Tuesday, September 20, 2011

Rattlesnake Plantain Seed Heads

An abundance of Orchid flowers should translate into an abundance of Orchid seeds. Downy Rattlesnake Plantain, Goodyera pubescens, is the earliest common orchid to bloom at Blue Jay Barrens, so it makes sense that it would be the first to develop seed pods. It looks as though seeds from this species are going to be quite abundant this year.

There are many ways of assessing the health of a plant population. Counting total plants or just counting blooming individuals are two common methods that I frequently use. Counts such as these are fairly easy to accomplish and allow you to track changes in population size over time. If I were to choose a single indicator that I felt most represented a thriving plant population, it would be the ability of the plants to produce an abundance of viable seed. For that reason, I’m always encouraged by the sight of plants developing masses of seeds.

Rattlesnake Plantain is one of those plants that produces a tiny seed that is distributed by the wind. The long flower stalk elevates the seed head so the seeds are more likely to be caught and carried by the wind. Wind action also causes the stalk to flip back and forth in a way that propels the seeds from their capsule, so there is more seed released during windy times. It would really be something if all those seeds could produce plants, but the likelihood is slim of any one seed landing in a suitable area for germination.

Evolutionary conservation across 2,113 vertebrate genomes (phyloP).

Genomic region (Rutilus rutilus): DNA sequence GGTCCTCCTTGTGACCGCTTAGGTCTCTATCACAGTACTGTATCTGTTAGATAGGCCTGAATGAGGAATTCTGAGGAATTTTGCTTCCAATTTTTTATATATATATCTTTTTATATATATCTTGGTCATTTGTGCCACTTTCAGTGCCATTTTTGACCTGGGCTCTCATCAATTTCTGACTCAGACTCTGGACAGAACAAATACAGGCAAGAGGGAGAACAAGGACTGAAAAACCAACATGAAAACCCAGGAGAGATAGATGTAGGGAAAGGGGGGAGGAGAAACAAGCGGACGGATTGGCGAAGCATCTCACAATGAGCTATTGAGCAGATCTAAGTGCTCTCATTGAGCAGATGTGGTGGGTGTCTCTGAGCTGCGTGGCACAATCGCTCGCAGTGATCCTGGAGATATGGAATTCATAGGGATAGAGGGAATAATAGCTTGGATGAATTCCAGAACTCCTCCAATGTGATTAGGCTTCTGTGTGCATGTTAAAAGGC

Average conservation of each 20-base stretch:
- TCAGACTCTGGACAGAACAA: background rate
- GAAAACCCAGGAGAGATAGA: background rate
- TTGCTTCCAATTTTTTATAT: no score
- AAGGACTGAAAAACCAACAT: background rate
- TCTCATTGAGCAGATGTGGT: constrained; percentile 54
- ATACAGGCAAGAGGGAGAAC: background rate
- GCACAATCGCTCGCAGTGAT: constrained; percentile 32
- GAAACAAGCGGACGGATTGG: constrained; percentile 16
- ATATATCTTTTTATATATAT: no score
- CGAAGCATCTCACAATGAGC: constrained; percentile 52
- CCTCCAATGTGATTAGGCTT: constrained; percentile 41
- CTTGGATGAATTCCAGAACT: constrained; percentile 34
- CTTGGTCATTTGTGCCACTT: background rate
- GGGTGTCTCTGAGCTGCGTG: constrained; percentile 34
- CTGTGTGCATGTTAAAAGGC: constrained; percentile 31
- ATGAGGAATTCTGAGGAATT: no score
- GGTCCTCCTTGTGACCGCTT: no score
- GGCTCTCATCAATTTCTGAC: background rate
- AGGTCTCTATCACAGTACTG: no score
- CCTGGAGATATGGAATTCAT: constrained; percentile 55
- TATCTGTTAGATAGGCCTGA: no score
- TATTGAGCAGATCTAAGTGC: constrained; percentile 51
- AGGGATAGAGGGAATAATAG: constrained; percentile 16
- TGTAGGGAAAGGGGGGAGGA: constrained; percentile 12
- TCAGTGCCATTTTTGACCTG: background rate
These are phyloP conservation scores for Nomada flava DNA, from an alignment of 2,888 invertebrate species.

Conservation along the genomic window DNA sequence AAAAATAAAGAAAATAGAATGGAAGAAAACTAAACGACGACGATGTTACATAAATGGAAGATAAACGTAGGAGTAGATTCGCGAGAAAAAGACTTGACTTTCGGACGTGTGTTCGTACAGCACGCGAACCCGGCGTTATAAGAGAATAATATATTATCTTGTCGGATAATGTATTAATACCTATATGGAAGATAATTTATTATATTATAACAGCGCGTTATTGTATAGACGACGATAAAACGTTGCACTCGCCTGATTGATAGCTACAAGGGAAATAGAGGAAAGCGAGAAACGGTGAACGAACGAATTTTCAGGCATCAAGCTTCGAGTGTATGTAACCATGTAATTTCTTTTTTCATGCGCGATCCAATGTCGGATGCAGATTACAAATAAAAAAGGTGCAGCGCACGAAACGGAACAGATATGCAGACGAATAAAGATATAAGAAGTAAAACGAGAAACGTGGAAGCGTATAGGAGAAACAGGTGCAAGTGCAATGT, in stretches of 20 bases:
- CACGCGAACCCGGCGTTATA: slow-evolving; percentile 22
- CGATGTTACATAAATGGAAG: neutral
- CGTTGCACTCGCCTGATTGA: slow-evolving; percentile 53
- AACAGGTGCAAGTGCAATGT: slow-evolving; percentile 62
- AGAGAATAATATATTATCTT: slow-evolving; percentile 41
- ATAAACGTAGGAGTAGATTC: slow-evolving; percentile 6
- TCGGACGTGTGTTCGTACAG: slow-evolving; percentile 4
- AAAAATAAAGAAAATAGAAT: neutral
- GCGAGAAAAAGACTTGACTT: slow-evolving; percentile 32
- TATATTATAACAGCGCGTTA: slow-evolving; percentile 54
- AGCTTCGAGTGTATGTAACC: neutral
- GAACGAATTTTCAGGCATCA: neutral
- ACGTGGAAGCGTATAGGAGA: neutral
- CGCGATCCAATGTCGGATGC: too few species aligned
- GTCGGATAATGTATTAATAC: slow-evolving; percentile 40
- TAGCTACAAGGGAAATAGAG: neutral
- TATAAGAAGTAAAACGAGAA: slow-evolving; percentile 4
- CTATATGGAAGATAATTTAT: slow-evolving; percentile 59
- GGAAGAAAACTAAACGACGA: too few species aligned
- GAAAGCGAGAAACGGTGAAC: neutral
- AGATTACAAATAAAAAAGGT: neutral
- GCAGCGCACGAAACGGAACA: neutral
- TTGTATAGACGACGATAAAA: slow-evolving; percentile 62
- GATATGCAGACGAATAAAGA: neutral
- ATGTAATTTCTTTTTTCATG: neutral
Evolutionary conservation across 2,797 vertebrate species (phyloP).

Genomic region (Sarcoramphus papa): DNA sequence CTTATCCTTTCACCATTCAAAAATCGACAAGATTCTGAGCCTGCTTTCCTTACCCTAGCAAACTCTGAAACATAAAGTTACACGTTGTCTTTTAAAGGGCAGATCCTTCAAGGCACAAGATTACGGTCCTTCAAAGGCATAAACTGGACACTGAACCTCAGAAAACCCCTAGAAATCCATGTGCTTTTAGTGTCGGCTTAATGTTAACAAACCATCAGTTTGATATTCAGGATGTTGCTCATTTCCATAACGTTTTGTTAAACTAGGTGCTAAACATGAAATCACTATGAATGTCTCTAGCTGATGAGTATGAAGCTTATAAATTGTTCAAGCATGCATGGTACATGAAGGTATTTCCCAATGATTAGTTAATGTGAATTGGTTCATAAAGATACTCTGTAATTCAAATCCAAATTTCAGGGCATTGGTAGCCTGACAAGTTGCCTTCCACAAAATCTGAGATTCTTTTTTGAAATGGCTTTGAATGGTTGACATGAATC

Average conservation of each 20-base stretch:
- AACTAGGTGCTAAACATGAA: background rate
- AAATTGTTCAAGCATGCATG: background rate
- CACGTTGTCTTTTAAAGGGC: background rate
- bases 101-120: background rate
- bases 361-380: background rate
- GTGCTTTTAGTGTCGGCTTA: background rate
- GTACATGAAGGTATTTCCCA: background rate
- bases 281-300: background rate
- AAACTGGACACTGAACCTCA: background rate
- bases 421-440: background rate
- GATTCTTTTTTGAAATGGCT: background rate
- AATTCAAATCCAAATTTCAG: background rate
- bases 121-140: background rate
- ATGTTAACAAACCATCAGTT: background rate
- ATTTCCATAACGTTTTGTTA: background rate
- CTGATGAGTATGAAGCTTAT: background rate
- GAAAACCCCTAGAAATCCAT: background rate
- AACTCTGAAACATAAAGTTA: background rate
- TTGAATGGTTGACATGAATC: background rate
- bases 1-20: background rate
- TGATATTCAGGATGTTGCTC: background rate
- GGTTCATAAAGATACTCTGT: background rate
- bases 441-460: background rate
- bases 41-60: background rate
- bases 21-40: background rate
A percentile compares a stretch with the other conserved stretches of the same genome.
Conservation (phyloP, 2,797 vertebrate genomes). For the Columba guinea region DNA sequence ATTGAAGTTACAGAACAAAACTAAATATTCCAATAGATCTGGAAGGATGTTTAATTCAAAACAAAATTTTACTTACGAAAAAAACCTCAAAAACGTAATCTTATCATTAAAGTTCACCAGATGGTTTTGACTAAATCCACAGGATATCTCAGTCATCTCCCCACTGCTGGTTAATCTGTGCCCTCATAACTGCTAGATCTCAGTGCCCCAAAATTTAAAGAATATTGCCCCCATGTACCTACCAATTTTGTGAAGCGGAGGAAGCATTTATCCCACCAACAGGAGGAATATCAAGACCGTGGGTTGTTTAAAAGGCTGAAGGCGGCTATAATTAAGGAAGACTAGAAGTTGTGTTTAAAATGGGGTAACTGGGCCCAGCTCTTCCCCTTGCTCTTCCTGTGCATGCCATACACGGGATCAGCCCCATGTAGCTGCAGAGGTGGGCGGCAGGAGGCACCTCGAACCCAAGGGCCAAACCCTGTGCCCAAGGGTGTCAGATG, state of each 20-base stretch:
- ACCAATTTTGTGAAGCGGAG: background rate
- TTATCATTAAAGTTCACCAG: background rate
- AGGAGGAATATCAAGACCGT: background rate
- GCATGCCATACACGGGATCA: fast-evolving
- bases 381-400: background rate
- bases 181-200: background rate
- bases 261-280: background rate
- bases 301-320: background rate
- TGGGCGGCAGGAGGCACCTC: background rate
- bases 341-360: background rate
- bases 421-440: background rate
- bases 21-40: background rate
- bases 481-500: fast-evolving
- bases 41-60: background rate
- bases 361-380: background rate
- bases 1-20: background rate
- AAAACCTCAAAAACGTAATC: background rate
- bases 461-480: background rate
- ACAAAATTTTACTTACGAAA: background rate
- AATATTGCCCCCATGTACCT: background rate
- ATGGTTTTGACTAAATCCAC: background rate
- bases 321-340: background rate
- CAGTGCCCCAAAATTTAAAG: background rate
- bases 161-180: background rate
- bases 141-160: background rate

The height and thickness of the flower stalk seems out of balance with the leaf base. It may take the plant several years to store enough energy to send up that stalk and produce seeds.

I still think the leaves are the most attractive part of the Rattlesnake Plantain. The leaf cluster present the year before flowering is particularly impressive. The leaves often decline and the leaf cluster may die completely after flowering, but there are usually offshoot plants that develop to take its place. The leaves and flower stalk develop from a rhizome that often branches at the site of the leaf clusters, so even if one leaf cluster dies, the plant continues to live. What sometimes appears to be a group of many plants is often just a collection of leaf clusters arising from rhizomes that originally came from a single seed derived plant. The rhizome develops roots beneath the leaf clusters so that it can appear that the plants are independent of each other. This causes people to think that they are seeing a collection of individual plants instead of a clonal colony that developed from a single source.

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